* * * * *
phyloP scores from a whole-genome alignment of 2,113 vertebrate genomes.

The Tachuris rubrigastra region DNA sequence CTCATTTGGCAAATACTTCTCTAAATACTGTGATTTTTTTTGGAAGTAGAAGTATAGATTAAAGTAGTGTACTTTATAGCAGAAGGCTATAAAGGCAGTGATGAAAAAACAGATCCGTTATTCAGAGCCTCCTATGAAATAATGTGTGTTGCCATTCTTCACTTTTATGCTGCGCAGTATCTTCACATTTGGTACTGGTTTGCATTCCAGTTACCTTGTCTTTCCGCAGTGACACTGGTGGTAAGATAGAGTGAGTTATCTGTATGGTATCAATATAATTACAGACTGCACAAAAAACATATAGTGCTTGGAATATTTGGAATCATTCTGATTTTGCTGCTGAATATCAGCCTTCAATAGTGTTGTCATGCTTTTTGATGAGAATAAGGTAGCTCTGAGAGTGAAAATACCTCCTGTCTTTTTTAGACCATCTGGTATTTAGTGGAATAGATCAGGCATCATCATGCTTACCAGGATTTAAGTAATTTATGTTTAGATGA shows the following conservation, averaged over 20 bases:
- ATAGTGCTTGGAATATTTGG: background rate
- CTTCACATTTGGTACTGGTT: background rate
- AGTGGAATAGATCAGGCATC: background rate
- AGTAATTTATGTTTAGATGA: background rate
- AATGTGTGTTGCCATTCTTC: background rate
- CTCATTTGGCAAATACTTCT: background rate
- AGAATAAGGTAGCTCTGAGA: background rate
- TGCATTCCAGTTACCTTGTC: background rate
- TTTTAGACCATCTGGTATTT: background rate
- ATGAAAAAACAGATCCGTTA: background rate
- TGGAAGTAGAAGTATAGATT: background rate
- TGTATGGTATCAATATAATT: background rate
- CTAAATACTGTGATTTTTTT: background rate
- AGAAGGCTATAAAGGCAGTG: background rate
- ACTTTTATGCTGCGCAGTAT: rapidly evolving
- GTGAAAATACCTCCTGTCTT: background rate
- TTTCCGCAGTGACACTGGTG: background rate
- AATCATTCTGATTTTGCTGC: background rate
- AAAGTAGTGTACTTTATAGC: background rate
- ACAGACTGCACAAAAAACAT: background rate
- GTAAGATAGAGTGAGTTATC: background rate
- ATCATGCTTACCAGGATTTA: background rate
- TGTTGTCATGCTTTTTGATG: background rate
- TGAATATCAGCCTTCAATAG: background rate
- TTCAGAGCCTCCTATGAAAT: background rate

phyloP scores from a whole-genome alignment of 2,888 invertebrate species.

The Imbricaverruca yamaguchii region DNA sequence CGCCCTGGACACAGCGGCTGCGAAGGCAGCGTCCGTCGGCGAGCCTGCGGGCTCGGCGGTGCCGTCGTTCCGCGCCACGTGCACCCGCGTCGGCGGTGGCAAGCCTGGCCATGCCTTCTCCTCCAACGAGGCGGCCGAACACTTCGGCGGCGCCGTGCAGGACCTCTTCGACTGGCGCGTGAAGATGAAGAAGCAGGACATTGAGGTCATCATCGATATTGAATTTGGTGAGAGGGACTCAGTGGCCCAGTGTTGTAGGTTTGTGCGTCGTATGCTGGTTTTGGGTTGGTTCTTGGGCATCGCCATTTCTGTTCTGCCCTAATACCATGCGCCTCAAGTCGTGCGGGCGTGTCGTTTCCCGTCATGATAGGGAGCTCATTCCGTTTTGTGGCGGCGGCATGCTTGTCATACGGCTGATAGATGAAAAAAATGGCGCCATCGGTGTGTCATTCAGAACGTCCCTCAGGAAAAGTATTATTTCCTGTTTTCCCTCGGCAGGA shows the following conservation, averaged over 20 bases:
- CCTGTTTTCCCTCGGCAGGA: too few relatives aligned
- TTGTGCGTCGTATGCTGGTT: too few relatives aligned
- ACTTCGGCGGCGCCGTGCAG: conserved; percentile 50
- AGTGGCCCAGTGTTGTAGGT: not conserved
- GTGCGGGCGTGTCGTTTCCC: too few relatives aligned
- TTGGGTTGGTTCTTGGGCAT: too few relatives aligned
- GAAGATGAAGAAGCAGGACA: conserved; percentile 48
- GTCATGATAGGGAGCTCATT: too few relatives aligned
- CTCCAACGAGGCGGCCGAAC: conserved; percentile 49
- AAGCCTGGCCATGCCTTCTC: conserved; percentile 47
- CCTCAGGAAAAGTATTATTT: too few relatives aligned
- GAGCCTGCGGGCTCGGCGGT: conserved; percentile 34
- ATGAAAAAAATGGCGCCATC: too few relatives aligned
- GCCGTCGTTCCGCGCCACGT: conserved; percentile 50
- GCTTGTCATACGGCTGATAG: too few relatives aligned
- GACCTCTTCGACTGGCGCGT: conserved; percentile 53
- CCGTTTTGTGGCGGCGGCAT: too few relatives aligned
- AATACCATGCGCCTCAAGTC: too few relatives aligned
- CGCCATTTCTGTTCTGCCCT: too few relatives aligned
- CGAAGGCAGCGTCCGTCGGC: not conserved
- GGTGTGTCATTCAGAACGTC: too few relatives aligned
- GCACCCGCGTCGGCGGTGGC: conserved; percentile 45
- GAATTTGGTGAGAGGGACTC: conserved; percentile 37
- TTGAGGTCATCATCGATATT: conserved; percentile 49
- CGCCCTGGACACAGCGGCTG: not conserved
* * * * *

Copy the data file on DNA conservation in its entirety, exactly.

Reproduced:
phyloP scores from a whole-genome alignment of 2,113 vertebrate genomes.

The Tachuris rubrigastra region DNA sequence CTCATTTGGCAAATACTTCTCTAAATACTGTGATTTTTTTTGGAAGTAGAAGTATAGATTAAAGTAGTGTACTTTATAGCAGAAGGCTATAAAGGCAGTGATGAAAAAACAGATCCGTTATTCAGAGCCTCCTATGAAATAATGTGTGTTGCCATTCTTCACTTTTATGCTGCGCAGTATCTTCACATTTGGTACTGGTTTGCATTCCAGTTACCTTGTCTTTCCGCAGTGACACTGGTGGTAAGATAGAGTGAGTTATCTGTATGGTATCAATATAATTACAGACTGCACAAAAAACATATAGTGCTTGGAATATTTGGAATCATTCTGATTTTGCTGCTGAATATCAGCCTTCAATAGTGTTGTCATGCTTTTTGATGAGAATAAGGTAGCTCTGAGAGTGAAAATACCTCCTGTCTTTTTTAGACCATCTGGTATTTAGTGGAATAGATCAGGCATCATCATGCTTACCAGGATTTAAGTAATTTATGTTTAGATGA shows the following conservation, averaged over 20 bases:
- ATAGTGCTTGGAATATTTGG: background rate
- CTTCACATTTGGTACTGGTT: background rate
- AGTGGAATAGATCAGGCATC: background rate
- AGTAATTTATGTTTAGATGA: background rate
- AATGTGTGTTGCCATTCTTC: background rate
- CTCATTTGGCAAATACTTCT: background rate
- AGAATAAGGTAGCTCTGAGA: background rate
- TGCATTCCAGTTACCTTGTC: background rate
- TTTTAGACCATCTGGTATTT: background rate
- ATGAAAAAACAGATCCGTTA: background rate
- TGGAAGTAGAAGTATAGATT: background rate
- TGTATGGTATCAATATAATT: background rate
- CTAAATACTGTGATTTTTTT: background rate
- AGAAGGCTATAAAGGCAGTG: background rate
- ACTTTTATGCTGCGCAGTAT: rapidly evolving
- GTGAAAATACCTCCTGTCTT: background rate
- TTTCCGCAGTGACACTGGTG: background rate
- AATCATTCTGATTTTGCTGC: background rate
- AAAGTAGTGTACTTTATAGC: background rate
- ACAGACTGCACAAAAAACAT: background rate
- GTAAGATAGAGTGAGTTATC: background rate
- ATCATGCTTACCAGGATTTA: background rate
- TGTTGTCATGCTTTTTGATG: background rate
- TGAATATCAGCCTTCAATAG: background rate
- TTCAGAGCCTCCTATGAAAT: background rate

phyloP scores from a whole-genome alignment of 2,888 invertebrate species.

The Imbricaverruca yamaguchii region DNA sequence CGCCCTGGACACAGCGGCTGCGAAGGCAGCGTCCGTCGGCGAGCCTGCGGGCTCGGCGGTGCCGTCGTTCCGCGCCACGTGCACCCGCGTCGGCGGTGGCAAGCCTGGCCATGCCTTCTCCTCCAACGAGGCGGCCGAACACTTCGGCGGCGCCGTGCAGGACCTCTTCGACTGGCGCGTGAAGATGAAGAAGCAGGACATTGAGGTCATCATCGATATTGAATTTGGTGAGAGGGACTCAGTGGCCCAGTGTTGTAGGTTTGTGCGTCGTATGCTGGTTTTGGGTTGGTTCTTGGGCATCGCCATTTCTGTTCTGCCCTAATACCATGCGCCTCAAGTCGTGCGGGCGTGTCGTTTCCCGTCATGATAGGGAGCTCATTCCGTTTTGTGGCGGCGGCATGCTTGTCATACGGCTGATAGATGAAAAAAATGGCGCCATCGGTGTGTCATTCAGAACGTCCCTCAGGAAAAGTATTATTTCCTGTTTTCCCTCGGCAGGA shows the following conservation, averaged over 20 bases:
- CCTGTTTTCCCTCGGCAGGA: too few relatives aligned
- TTGTGCGTCGTATGCTGGTT: too few relatives aligned
- ACTTCGGCGGCGCCGTGCAG: conserved; percentile 50
- AGTGGCCCAGTGTTGTAGGT: not conserved
- GTGCGGGCGTGTCGTTTCCC: too few relatives aligned
- TTGGGTTGGTTCTTGGGCAT: too few relatives aligned
- GAAGATGAAGAAGCAGGACA: conserved; percentile 48
- GTCATGATAGGGAGCTCATT: too few relatives aligned
- CTCCAACGAGGCGGCCGAAC: conserved; percentile 49
- AAGCCTGGCCATGCCTTCTC: conserved; percentile 47
- CCTCAGGAAAAGTATTATTT: too few relatives aligned
- GAGCCTGCGGGCTCGGCGGT: conserved; percentile 34
- ATGAAAAAAATGGCGCCATC: too few relatives aligned
- GCCGTCGTTCCGCGCCACGT: conserved; percentile 50
- GCTTGTCATACGGCTGATAG: too few relatives aligned
- GACCTCTTCGACTGGCGCGT: conserved; percentile 53
- CCGTTTTGTGGCGGCGGCAT: too few relatives aligned
- AATACCATGCGCCTCAAGTC: too few relatives aligned
- CGCCATTTCTGTTCTGCCCT: too few relatives aligned
- CGAAGGCAGCGTCCGTCGGC: not conserved
- GGTGTGTCATTCAGAACGTC: too few relatives aligned
- GCACCCGCGTCGGCGGTGGC: conserved; percentile 45
- GAATTTGGTGAGAGGGACTC: conserved; percentile 37
- TTGAGGTCATCATCGATATT: conserved; percentile 49
- CGCCCTGGACACAGCGGCTG: not conserved